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Refugee Film Matar Lines Up Hassan Akkad, Stars of The Swimmers, Dune  

A film examining the plight of asylum seekers in the U.K. is in the works from a team of filmmakers, some of whom have first-hand experiences as refugees seeking asylum themselves.

Entitled Matar, the feature comes from director and activist Hassan Akkad, who won a BAFTA for his BBC documentary Exodus: Our Journey to Europe, which used footage from his own journey as a Syrian refugee to the U.K.

Set to highlight the struggles of asylum seekers in the hostile environment of London’s streets and the hardships faced by thousands of migrants trying to exist in this country, the script is based on the experiences of Ayman Alhussein, a Syrian refugee and cinematographer. Alhussein, who lent his expertise to and had a small role on Netflix’s Toronto-opener The Swimmers, also chronicling the struggles of refugees journeying into Europe, will serve as a camera operator for the project.

In front of the lens, the film will be led by Ahmed Malek, who also starred in The Swimmers, while his co-stars will include BAFTA-nominated Youssef Kerkour (House of Gucci, Home) and Elmi Rashid Elmi (Dune).

Based on Alhussein’s own lived experiences working as a delivery driver and the stories of people he met along the way, Matar is described by filmmakers as a drama about “one man forced, through no fault of his own, to deal with the U.K.’s degrading and unfair immigration system.”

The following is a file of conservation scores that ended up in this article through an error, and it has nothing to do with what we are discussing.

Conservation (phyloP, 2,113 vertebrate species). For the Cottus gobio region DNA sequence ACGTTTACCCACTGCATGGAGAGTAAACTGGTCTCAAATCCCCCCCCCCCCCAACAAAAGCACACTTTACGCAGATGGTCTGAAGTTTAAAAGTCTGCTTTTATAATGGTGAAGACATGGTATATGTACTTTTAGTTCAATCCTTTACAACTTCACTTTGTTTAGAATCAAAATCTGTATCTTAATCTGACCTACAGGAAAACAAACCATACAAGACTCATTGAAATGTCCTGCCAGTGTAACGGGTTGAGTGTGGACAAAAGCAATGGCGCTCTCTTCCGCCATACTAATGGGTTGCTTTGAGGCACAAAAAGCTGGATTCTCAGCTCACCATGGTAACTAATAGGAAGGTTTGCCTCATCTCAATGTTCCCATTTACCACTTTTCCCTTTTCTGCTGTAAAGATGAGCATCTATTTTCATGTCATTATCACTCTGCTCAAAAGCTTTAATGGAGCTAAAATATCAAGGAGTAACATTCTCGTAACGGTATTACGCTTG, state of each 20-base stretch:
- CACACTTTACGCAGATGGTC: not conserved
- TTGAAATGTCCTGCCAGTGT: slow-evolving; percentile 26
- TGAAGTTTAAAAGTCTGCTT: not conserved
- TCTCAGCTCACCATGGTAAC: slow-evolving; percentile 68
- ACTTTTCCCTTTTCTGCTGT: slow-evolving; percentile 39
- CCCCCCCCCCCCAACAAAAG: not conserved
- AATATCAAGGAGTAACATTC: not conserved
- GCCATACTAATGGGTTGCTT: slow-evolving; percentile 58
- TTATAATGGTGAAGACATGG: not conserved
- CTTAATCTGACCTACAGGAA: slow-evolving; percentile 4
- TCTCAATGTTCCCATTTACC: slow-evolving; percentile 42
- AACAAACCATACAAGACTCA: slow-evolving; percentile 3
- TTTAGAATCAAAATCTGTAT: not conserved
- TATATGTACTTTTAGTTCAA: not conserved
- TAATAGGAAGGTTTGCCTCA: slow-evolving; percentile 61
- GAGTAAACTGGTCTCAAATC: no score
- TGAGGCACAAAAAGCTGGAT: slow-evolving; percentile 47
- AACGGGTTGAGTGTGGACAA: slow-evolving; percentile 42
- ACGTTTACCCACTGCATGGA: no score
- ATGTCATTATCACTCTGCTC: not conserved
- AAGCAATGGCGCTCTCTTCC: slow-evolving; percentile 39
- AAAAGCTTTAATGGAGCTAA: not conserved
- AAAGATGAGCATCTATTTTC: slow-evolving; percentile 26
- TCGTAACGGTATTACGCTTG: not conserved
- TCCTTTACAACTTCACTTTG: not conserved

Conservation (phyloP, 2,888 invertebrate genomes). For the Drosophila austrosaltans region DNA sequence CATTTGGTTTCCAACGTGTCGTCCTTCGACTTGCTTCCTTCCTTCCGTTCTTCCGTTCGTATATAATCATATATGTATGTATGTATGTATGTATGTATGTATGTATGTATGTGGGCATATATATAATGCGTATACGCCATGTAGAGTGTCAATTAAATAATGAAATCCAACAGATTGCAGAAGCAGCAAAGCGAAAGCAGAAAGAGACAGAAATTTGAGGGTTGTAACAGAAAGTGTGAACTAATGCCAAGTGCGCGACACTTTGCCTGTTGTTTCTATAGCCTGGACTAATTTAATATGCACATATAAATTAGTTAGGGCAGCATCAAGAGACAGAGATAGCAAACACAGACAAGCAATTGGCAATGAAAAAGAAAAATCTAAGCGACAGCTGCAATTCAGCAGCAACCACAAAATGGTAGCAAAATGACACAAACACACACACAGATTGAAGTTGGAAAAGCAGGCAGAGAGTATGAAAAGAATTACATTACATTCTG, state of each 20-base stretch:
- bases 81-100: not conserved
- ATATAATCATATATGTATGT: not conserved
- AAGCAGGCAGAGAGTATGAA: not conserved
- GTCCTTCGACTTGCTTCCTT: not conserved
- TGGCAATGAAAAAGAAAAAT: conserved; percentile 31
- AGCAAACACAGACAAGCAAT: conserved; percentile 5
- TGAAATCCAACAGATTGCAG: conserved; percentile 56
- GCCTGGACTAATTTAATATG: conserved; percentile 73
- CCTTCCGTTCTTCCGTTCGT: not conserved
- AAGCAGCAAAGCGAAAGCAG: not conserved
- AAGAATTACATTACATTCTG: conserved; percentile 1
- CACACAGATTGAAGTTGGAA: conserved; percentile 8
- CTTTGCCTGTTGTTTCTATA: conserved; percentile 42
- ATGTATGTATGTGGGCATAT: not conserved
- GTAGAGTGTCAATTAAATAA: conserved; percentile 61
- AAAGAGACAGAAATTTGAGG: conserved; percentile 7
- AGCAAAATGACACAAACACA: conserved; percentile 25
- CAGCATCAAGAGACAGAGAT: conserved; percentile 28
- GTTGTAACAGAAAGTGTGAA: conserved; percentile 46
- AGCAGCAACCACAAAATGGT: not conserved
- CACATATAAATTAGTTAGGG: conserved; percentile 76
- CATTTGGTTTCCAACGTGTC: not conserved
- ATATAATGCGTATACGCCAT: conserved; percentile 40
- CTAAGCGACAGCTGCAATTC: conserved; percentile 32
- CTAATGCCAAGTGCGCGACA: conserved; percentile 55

Matar was green-lit by digital media publisher and interactive streaming network WaterBear, marking its first step into scripted drama. The film will be a Deadbeat Studios production, in partnership with WaterBear, Choose Love and the Bike Project. Sundance-winning producer and head of production at Deadbeat, Anthony Toma, will produce the film, with Finn Bruce serving as executive producer.

“It is important for us that this film has an impact in front of the lens and also behind it. These are our lived experiences and stories that need to be told,” said Akkad.

“At Deadbeat, we believe that film is a catalyst for social change,” said Deadbeat co-founder Boris Thomson-Roylance. “Working with WaterBear Network is a perfect partnership for us as we try to cultivate sustainable practice, equality and diversity both on-screen and also on set.”

Added Poppy Mason-Watts, chief growth and impact officer at WaterBear Network: “WaterBear’s core mission is to build an engaged and digital community driving global impact, using storytelling as a vehicle. We’re looking forward to testing a new format in documentary fiction with Deadbeat to tell this important story that shines a light on the struggles of asylum seekers.”

WaterBear Network will lead the impact campaign around the film’s launch. 

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